The truck wash employs a fully ‘closed loop’ total water recycling system, the first of its kind in Wales, which recovers all water used within the wash process, filtering it for reuse with little or no water entering the mains drainage system. This system ensures Ascona not only has the best commercial wash in South Wales, but also offers customers one of the more environmentally friendly approaches in operation.

Commenting on the announcement, CEO Darren Briggs said: “From the very beginning, we knew that our sites must present our customers with a unique and compelling offer which is why we are constantly seeking new and innovative ways to improve our roadside retail facilities.

“These two new partnerships further demonstrate our focus on creating industry-leading propositions and we are really excited to be working with PDQ Manufacturing USA and WashTec UK. Together, we are keen to continue to build on the success of these new operations and we are actively reviewing multiple opportunities across the Ascona portfolio to roll out more units such as these.”

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Community

Nearly £50,000 of National Lottery funding for community groups in Carmarthenshire

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FIVE local community organisations across Carmarthenshire are celebrating after being awarded a share of £49,575 of funding from The National Lottery Community Fund over the past month.

One successful project was MolTân Makers who will use their £9,820 grant to provide metal working workshops for people wishing to improve their mental health and well-being. The group will reach out to mental health groups and the wider community and also allow people to reconnect with the community following the pandemic.

One participant with MolTân Makers explained, “ The course was professionally run by four hard-working people who helped us with one to one tuition when needed. They were so welcoming and adaptable to individual needs and allowed me to attend the course at different hours due to health reasons.

“They were great company and created an interesting and positive atmosphere to help people with mental and physical health problems feel included and understood and we all took home what we made in the course.”

The Hangout received £10,000 and will help young people improve their mental health and wellbeing through structured outdoor activity programmes. The project will build on a previous pilot project that led to more young people becoming re-engaged in school following the pandemic and continuing to volunteer with the group after the initial sessions finished.

The Alternative Learning Company in Llanelli were awarded £9,955 and will recycle plastic bottles to build full size greenhouses. They will propagate plants for growing schemes in local schools and communities. The project will reduce the levels of plastic sent to landfill or polluting open spaces, and give young people an understanding of the impact of climate change.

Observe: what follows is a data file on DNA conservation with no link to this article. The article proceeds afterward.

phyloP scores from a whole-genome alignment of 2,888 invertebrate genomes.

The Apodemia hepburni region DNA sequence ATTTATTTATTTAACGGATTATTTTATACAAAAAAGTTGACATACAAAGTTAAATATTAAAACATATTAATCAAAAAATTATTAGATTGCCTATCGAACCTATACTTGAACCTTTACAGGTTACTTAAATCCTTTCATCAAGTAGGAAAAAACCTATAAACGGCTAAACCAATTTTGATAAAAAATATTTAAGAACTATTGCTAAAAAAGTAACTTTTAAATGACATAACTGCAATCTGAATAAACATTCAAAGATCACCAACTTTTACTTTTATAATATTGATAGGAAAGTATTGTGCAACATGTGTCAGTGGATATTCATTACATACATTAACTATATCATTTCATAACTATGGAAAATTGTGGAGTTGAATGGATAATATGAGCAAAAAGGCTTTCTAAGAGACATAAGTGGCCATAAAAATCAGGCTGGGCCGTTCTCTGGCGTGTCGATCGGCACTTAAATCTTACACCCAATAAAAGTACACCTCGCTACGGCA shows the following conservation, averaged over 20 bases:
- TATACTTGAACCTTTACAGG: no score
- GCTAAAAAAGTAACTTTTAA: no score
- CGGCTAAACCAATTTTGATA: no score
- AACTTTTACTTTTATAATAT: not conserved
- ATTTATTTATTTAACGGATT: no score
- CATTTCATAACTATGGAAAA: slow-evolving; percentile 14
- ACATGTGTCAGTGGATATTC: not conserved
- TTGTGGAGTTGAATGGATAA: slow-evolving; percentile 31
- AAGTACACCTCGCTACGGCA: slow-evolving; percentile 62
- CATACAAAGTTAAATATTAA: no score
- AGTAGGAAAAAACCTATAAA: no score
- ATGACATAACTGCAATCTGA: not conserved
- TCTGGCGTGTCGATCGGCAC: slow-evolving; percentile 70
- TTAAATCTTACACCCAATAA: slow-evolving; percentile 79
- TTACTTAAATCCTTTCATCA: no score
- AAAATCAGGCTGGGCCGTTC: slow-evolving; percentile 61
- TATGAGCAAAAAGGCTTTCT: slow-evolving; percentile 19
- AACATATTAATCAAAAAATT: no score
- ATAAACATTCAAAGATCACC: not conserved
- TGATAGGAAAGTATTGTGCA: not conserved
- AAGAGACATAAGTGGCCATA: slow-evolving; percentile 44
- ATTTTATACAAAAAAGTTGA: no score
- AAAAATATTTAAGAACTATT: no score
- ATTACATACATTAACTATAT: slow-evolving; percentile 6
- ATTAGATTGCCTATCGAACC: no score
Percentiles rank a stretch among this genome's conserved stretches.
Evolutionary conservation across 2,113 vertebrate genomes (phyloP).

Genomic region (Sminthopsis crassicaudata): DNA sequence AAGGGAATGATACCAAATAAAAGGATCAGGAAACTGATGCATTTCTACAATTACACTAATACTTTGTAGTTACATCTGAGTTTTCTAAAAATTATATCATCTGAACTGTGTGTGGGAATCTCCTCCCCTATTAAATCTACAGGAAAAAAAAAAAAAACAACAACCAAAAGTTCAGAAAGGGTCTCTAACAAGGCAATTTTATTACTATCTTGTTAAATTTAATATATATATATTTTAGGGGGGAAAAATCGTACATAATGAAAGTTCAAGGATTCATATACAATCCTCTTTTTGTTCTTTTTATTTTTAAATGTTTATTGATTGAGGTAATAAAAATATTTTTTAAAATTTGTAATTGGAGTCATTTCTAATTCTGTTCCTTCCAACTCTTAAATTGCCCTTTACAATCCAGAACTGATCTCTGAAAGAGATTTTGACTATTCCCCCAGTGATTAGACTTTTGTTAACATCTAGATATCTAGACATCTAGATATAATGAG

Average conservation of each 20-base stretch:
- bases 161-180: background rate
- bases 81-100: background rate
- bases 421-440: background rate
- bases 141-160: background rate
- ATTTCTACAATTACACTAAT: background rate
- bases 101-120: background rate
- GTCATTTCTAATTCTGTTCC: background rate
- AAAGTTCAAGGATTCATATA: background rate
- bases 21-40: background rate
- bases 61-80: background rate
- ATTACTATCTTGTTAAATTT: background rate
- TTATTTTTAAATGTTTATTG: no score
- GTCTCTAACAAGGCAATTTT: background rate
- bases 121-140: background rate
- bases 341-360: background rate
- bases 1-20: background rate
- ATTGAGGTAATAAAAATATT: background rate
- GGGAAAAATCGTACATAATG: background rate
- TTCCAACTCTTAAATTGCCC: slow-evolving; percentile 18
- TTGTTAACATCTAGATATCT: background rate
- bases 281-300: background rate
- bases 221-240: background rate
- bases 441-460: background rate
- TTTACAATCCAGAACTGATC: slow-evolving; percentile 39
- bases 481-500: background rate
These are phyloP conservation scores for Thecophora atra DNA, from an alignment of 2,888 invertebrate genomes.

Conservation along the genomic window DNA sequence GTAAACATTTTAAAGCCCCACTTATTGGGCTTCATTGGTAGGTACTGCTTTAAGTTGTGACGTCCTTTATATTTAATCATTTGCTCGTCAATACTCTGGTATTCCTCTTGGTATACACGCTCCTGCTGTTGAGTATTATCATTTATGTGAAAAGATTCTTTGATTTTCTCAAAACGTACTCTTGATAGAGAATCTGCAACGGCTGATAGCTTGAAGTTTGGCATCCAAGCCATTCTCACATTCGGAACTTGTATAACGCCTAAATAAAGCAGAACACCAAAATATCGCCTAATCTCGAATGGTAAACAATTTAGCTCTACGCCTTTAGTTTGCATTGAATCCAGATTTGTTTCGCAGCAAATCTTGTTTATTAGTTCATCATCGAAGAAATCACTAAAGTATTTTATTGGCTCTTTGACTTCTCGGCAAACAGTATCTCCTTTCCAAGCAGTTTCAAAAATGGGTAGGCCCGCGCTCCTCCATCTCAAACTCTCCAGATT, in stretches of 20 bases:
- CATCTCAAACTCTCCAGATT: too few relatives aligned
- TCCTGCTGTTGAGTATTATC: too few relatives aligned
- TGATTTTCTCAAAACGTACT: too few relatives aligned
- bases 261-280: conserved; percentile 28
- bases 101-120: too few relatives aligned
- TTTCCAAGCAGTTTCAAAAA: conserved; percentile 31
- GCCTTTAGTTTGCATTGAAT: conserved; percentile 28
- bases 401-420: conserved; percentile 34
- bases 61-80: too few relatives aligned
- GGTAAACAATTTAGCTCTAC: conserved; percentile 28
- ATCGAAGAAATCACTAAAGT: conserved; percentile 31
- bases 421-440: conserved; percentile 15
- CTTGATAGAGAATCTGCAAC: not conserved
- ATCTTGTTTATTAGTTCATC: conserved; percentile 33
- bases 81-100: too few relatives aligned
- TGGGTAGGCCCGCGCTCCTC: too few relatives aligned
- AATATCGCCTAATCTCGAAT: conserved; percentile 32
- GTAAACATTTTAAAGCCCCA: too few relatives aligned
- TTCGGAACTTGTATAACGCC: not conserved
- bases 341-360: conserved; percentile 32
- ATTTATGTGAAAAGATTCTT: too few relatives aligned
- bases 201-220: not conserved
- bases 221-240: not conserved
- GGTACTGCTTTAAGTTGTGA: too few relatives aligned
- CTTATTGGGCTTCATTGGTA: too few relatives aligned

Newcastle Emlyn Town Council will build an outdoor structure in collaboration with the community, to mark Her Majesty the Queen’s Jubilee. This £10,000 grant will fund building and design materials, and a water harvesting kit.

Messy Projects will use their £9,800 grant to run the activities and events they missed due to the pandemic. Activities will include celebrating the Queens platinum jubilee, a BBQ, and a Bonfire party.

John Rose, Wales Director at The National Lottery Community Fund, said “These groups play a vital role in supporting their communities and these grants will allow them to continue being there for people in future. 

 ”National Lottery players raise more than £30 million each week for good causes across the UK and the projects funded over the past month show the crucial difference players make through their tickets. I look forward to following all of their progress.”  

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Family of power station worker calls on former colleagues to help with asbestos claim

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THE WIFE of a Carmarthenshire man, who was just 66 when he died of an asbestos-related cancer, is calling on colleagues who worked with him in the 1970s to help understand where and how he contracted the disease.

Peter Colton, from Llanelli, died in July 2021 after being diagnosed with the asbestos-related disease, mesothelioma.

He worked as a conveyor and weighbridge operator for the CEGB at Carmarthen Bay Power Station. During his time at the power station, his duties included offloading coal wagons and conveying coal to the boilers.

It is possible that Mr Colton was exposed to asbestos during those years and now his family has sought the help of local asbestos specialists J.M Parsons, to investigate a claim for compensation.

Ann Colton, Mr Colton’s wife, wants answers. She said: “Peter was diagnosed with mesothelioma and died just six weeks later. He had been suffering from shortness of breath and just had no quality of life.

“It was devastating to see someone who had been so healthy and active slowly get worse and worse. We just want to know where and how he was exposed to asbestos and hope someone out there can help us.”

According to data from the Health and Safety Executive, annual mesothelioma deaths in Britain increased steeply over the last 50 years, a consequence of mainly occupational asbestos exposures that occurred because of the widespread industrial use of asbestos during 1950-1980.

Amanda Jones is one of the specialists at J.M Parsons, which is owned by Thompsons Solicitors. Thompsons has paved the way for asbestos litigation in the UK ever since it brought about the first successful asbestos disease claim to the House of Lords in 1972, 50 years ago.

She said: “We would be grateful to hear from anyone who remembers working with Peter Colton in Carmarthen Bay Power Station in the 1970s or anyone who worked in the same field as Peter beyond the 1970s.

“Such individuals will be invaluable to Mr Colton’s family as they may be able to add important information that will assist us in building a civil claim. We hope that we will then be able to answer questions about the conditions that Mr Colton worked in during his working life.”

Anyone with information should contact Amanda Jones on 01554 779940, or via email at amanda@jmplaw.co.uk.